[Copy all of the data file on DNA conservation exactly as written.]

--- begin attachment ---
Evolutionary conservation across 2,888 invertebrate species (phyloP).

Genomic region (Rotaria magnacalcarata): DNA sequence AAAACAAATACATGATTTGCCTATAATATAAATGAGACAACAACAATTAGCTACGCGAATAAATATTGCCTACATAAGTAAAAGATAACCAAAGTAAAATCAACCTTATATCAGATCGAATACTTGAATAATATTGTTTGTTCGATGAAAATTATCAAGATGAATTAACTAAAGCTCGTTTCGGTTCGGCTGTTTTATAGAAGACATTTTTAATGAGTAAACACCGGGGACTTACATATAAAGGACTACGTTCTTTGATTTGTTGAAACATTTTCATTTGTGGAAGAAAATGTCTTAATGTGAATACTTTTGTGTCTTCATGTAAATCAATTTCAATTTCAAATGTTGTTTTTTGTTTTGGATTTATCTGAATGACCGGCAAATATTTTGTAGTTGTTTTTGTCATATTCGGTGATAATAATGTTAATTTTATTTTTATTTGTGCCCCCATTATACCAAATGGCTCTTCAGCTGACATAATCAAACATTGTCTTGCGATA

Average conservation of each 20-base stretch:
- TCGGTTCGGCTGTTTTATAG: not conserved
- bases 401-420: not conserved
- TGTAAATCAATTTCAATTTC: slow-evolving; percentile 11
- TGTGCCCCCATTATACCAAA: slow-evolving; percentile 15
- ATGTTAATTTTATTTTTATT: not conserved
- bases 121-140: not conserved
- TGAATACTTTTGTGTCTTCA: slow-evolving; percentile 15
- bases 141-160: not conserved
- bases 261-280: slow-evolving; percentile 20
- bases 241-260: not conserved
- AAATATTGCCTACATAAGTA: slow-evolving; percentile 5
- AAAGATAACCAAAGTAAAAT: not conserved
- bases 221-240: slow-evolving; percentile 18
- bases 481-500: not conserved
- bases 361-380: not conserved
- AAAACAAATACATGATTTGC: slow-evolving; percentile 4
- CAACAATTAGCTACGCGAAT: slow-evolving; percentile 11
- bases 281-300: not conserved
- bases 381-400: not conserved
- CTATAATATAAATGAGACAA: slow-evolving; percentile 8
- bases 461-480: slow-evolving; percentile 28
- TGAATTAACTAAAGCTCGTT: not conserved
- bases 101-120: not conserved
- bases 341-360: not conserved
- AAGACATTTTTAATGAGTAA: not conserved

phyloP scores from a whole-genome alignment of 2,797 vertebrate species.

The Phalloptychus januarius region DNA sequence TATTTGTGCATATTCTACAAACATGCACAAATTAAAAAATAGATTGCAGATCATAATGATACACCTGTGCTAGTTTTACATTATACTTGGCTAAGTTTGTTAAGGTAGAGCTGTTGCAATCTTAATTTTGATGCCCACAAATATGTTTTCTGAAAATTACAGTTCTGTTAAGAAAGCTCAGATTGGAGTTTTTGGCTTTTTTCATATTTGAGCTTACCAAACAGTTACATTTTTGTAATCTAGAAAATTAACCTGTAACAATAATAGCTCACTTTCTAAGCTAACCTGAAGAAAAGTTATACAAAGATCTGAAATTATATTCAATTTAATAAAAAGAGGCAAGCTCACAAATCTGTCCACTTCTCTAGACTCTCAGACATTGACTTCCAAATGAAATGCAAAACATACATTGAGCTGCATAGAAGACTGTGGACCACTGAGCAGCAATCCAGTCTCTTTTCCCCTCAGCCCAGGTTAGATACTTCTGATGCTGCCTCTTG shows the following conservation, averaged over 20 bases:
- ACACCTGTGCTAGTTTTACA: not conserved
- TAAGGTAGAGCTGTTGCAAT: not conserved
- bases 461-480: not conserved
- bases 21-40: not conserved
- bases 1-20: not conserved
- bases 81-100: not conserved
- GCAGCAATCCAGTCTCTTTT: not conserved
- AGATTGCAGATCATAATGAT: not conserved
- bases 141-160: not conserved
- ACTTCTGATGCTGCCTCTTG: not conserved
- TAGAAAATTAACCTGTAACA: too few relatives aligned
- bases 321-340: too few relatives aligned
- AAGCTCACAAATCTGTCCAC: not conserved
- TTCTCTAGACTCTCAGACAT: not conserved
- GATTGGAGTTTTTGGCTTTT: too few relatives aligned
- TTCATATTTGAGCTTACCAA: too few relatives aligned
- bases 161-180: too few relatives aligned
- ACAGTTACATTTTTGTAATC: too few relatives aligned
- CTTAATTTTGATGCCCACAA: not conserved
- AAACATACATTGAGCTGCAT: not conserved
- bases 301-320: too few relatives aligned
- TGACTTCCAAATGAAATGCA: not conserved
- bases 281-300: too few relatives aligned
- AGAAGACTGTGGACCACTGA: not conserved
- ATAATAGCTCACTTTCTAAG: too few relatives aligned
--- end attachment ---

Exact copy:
Evolutionary conservation across 2,888 invertebrate species (phyloP).

Genomic region (Rotaria magnacalcarata): DNA sequence AAAACAAATACATGATTTGCCTATAATATAAATGAGACAACAACAATTAGCTACGCGAATAAATATTGCCTACATAAGTAAAAGATAACCAAAGTAAAATCAACCTTATATCAGATCGAATACTTGAATAATATTGTTTGTTCGATGAAAATTATCAAGATGAATTAACTAAAGCTCGTTTCGGTTCGGCTGTTTTATAGAAGACATTTTTAATGAGTAAACACCGGGGACTTACATATAAAGGACTACGTTCTTTGATTTGTTGAAACATTTTCATTTGTGGAAGAAAATGTCTTAATGTGAATACTTTTGTGTCTTCATGTAAATCAATTTCAATTTCAAATGTTGTTTTTTGTTTTGGATTTATCTGAATGACCGGCAAATATTTTGTAGTTGTTTTTGTCATATTCGGTGATAATAATGTTAATTTTATTTTTATTTGTGCCCCCATTATACCAAATGGCTCTTCAGCTGACATAATCAAACATTGTCTTGCGATA

Average conservation of each 20-base stretch:
- TCGGTTCGGCTGTTTTATAG: not conserved
- bases 401-420: not conserved
- TGTAAATCAATTTCAATTTC: slow-evolving; percentile 11
- TGTGCCCCCATTATACCAAA: slow-evolving; percentile 15
- ATGTTAATTTTATTTTTATT: not conserved
- bases 121-140: not conserved
- TGAATACTTTTGTGTCTTCA: slow-evolving; percentile 15
- bases 141-160: not conserved
- bases 261-280: slow-evolving; percentile 20
- bases 241-260: not conserved
- AAATATTGCCTACATAAGTA: slow-evolving; percentile 5
- AAAGATAACCAAAGTAAAAT: not conserved
- bases 221-240: slow-evolving; percentile 18
- bases 481-500: not conserved
- bases 361-380: not conserved
- AAAACAAATACATGATTTGC: slow-evolving; percentile 4
- CAACAATTAGCTACGCGAAT: slow-evolving; percentile 11
- bases 281-300: not conserved
- bases 381-400: not conserved
- CTATAATATAAATGAGACAA: slow-evolving; percentile 8
- bases 461-480: slow-evolving; percentile 28
- TGAATTAACTAAAGCTCGTT: not conserved
- bases 101-120: not conserved
- bases 341-360: not conserved
- AAGACATTTTTAATGAGTAA: not conserved

phyloP scores from a whole-genome alignment of 2,797 vertebrate species.

The Phalloptychus januarius region DNA sequence TATTTGTGCATATTCTACAAACATGCACAAATTAAAAAATAGATTGCAGATCATAATGATACACCTGTGCTAGTTTTACATTATACTTGGCTAAGTTTGTTAAGGTAGAGCTGTTGCAATCTTAATTTTGATGCCCACAAATATGTTTTCTGAAAATTACAGTTCTGTTAAGAAAGCTCAGATTGGAGTTTTTGGCTTTTTTCATATTTGAGCTTACCAAACAGTTACATTTTTGTAATCTAGAAAATTAACCTGTAACAATAATAGCTCACTTTCTAAGCTAACCTGAAGAAAAGTTATACAAAGATCTGAAATTATATTCAATTTAATAAAAAGAGGCAAGCTCACAAATCTGTCCACTTCTCTAGACTCTCAGACATTGACTTCCAAATGAAATGCAAAACATACATTGAGCTGCATAGAAGACTGTGGACCACTGAGCAGCAATCCAGTCTCTTTTCCCCTCAGCCCAGGTTAGATACTTCTGATGCTGCCTCTTG shows the following conservation, averaged over 20 bases:
- ACACCTGTGCTAGTTTTACA: not conserved
- TAAGGTAGAGCTGTTGCAAT: not conserved
- bases 461-480: not conserved
- bases 21-40: not conserved
- bases 1-20: not conserved
- bases 81-100: not conserved
- GCAGCAATCCAGTCTCTTTT: not conserved
- AGATTGCAGATCATAATGAT: not conserved
- bases 141-160: not conserved
- ACTTCTGATGCTGCCTCTTG: not conserved
- TAGAAAATTAACCTGTAACA: too few relatives aligned
- bases 321-340: too few relatives aligned
- AAGCTCACAAATCTGTCCAC: not conserved
- TTCTCTAGACTCTCAGACAT: not conserved
- GATTGGAGTTTTTGGCTTTT: too few relatives aligned
- TTCATATTTGAGCTTACCAA: too few relatives aligned
- bases 161-180: too few relatives aligned
- ACAGTTACATTTTTGTAATC: too few relatives aligned
- CTTAATTTTGATGCCCACAA: not conserved
- AAACATACATTGAGCTGCAT: not conserved
- bases 301-320: too few relatives aligned
- TGACTTCCAAATGAAATGCA: not conserved
- bases 281-300: too few relatives aligned
- AGAAGACTGTGGACCACTGA: not conserved
- ATAATAGCTCACTTTCTAAG: too few relatives aligned